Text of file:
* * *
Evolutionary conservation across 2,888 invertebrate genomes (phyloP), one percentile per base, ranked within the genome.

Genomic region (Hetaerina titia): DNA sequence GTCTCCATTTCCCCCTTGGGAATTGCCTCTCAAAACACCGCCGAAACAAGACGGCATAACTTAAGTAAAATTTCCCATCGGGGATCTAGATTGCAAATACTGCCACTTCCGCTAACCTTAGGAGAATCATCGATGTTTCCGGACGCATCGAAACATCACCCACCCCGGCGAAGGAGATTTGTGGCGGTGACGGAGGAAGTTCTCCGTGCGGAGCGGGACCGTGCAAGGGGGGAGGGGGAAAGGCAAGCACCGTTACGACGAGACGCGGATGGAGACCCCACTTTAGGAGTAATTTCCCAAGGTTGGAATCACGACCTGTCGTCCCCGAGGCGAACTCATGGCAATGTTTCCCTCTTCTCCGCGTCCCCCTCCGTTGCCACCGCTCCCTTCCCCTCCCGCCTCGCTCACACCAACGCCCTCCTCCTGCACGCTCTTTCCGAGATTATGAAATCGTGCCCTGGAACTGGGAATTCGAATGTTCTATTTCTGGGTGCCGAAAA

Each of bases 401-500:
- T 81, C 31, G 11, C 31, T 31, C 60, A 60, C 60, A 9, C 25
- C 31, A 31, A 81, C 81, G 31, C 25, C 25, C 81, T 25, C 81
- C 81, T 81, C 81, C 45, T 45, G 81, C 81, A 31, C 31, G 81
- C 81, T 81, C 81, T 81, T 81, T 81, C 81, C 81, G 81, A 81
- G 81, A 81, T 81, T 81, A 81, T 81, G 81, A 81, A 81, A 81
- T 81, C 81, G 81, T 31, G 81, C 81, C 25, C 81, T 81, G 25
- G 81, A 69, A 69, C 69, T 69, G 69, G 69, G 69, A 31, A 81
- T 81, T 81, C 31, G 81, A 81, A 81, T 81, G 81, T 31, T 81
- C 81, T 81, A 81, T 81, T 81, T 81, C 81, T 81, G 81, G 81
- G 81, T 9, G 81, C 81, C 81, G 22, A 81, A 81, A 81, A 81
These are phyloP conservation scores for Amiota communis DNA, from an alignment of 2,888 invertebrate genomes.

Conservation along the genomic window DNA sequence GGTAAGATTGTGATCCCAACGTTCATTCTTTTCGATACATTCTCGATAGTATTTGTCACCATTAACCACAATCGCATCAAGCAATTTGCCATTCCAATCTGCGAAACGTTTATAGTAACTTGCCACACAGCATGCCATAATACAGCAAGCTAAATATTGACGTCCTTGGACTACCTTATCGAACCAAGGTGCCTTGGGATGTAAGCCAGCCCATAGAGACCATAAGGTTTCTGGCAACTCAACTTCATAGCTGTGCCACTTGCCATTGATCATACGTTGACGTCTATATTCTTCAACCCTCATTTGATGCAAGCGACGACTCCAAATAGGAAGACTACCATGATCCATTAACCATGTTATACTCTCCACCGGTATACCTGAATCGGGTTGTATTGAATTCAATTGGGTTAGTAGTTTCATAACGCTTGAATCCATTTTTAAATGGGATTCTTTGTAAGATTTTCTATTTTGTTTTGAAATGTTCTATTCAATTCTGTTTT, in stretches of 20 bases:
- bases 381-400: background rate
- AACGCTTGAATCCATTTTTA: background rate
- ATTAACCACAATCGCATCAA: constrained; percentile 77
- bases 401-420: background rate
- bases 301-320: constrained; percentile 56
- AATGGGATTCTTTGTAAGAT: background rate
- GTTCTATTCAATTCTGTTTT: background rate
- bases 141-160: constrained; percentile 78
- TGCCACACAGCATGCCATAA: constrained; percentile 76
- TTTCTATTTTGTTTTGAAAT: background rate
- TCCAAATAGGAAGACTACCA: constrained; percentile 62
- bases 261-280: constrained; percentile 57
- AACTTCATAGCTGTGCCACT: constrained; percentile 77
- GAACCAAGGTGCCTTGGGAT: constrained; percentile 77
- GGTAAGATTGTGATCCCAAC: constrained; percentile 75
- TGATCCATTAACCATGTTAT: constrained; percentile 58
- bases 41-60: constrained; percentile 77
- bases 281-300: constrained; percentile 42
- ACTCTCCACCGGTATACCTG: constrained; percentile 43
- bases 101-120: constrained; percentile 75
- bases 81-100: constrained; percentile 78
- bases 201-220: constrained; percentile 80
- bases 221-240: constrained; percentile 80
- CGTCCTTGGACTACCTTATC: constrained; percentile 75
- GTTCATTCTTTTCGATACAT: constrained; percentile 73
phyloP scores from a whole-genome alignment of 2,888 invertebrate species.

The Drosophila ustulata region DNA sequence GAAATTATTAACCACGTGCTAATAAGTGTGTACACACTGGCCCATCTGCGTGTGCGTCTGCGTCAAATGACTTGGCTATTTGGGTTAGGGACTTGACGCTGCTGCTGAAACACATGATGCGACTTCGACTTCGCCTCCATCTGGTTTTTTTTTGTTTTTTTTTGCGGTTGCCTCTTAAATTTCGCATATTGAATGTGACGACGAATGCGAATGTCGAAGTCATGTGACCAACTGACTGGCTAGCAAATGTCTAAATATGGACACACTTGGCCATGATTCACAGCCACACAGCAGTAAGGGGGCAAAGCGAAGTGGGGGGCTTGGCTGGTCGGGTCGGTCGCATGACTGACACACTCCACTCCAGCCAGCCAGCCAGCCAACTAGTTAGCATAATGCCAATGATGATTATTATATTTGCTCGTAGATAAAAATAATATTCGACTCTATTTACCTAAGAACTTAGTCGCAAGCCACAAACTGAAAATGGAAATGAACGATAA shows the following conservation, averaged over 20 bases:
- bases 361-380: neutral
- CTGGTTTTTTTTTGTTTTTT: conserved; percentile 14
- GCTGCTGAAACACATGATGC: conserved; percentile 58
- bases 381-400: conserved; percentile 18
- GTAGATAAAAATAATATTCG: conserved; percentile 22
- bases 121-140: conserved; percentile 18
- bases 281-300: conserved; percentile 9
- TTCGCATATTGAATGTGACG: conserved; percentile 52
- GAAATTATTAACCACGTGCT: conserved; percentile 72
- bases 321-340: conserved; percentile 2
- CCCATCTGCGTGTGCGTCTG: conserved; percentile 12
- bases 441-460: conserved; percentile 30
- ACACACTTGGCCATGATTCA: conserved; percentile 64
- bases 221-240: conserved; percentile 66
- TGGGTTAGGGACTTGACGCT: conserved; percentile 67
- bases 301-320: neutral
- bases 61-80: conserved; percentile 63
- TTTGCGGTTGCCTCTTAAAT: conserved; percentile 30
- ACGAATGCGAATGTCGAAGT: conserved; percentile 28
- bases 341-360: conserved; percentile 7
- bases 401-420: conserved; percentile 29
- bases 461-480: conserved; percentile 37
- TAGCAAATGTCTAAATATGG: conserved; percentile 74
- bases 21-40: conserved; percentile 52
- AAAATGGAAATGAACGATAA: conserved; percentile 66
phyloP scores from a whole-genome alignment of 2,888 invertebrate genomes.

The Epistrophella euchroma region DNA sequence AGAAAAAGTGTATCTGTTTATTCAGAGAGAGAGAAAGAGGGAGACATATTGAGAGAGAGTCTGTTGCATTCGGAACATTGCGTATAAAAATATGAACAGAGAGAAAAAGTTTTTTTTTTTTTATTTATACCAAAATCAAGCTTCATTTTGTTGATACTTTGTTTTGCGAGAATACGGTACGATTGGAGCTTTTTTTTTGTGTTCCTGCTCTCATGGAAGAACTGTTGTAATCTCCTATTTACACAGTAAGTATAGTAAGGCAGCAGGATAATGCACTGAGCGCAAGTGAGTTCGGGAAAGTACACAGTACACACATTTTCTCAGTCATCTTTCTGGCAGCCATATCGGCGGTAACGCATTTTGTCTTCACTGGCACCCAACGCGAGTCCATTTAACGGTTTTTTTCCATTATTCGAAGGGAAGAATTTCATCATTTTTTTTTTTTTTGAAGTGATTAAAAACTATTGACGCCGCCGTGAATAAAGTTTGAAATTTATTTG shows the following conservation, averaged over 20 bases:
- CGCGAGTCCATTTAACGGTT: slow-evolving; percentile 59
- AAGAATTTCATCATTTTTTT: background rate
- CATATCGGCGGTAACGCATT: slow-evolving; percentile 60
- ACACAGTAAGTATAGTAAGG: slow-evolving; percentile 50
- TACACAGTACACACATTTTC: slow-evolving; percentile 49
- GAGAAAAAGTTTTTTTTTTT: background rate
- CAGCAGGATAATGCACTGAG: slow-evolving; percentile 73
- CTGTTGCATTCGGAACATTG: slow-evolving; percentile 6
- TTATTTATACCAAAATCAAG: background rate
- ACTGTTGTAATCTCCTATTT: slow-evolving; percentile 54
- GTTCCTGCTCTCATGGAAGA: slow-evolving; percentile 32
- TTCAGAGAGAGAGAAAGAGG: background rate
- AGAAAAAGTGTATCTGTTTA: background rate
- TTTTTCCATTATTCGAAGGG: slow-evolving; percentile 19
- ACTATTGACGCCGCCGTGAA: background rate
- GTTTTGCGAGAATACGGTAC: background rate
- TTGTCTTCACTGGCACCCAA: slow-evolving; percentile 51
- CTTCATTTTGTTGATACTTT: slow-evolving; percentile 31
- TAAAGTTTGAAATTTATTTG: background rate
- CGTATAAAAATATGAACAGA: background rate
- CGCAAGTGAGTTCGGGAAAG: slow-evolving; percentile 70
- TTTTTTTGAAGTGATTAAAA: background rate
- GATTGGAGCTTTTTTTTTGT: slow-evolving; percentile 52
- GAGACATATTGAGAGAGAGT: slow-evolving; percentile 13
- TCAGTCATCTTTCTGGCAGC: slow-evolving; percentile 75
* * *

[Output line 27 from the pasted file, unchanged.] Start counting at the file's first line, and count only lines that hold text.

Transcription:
- bases 261-280: constrained; percentile 57